I received my undergraduate degrees in Geophysical Sciences and Physics from the University of Chicago in 2013, and my Ph.D in planetary sciences from the University of Arizona in 2018.
My research is focused on leveraging observations of exoplanetary atmospheres to constrain theoretical models of their climate. I use a comparative planetology approach in which a large number of characterized exoplanets can be used to determine the robustness of theory and numerical simulations. In this way, exoplanets can serve as a testbed for models that were developed to understand Earth’s atmosphere and climate. In my research, I utilize a combination of pen and paper theory, one-dimensional numerical planet internal and atmospheric structure modeling, and more sophisticated three-dimensional numerical circulation modeling. I compare the results of these models to observations in order to learn about processes operating in the atmospheres of exoplanets. At Chicago, I’m studying the atmospheric dynamics and climate of terrestrial exoplanets in order to determine what observations with future space telescopes (e.g., the James Webb Space Telescope) can tell us about their atmospheres.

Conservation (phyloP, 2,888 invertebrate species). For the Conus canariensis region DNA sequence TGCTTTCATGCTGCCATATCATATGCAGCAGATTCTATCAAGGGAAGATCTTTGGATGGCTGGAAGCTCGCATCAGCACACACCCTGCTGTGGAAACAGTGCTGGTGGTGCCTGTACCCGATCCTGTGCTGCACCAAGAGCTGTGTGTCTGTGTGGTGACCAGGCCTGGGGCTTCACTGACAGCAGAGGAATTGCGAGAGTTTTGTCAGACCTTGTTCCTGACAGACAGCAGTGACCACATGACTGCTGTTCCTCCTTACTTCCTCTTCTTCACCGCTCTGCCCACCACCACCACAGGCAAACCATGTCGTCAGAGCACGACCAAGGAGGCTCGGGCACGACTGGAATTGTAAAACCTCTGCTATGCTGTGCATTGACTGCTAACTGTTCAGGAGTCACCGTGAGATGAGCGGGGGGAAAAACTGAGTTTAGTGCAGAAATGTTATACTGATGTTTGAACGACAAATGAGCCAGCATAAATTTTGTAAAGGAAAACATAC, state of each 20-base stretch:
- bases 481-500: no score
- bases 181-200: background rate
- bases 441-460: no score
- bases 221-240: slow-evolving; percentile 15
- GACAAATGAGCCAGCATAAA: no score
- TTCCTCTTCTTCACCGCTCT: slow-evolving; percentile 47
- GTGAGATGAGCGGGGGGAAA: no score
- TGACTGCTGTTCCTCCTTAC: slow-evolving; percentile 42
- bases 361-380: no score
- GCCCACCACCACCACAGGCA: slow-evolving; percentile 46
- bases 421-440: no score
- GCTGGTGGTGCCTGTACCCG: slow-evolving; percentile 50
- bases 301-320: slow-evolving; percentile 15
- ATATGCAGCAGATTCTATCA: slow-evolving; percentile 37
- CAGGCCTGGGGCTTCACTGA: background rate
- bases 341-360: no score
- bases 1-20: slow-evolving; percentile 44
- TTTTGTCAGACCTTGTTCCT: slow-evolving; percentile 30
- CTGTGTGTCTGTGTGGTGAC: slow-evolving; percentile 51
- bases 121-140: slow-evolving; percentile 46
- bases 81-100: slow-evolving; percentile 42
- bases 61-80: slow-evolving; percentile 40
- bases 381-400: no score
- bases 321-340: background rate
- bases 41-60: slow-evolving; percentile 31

T.D. Komacek and D.S. Abbot (2019), The Atmospheric Circulation and Climate of Terrestrial Planets Orbiting Sun-like and M Dwarf Stars over a Broad Range of Planetary Parameters, The Astrophysical Journal, 871:245.
T.D. Komacek, A.P. Showman, and X. Tan (2017), Atmospheric Circulation of Hot Jupiters: Dayside–Nightside Temperature Differences. II. Comparison with Observations, The Astrophysical Journal, 835:198.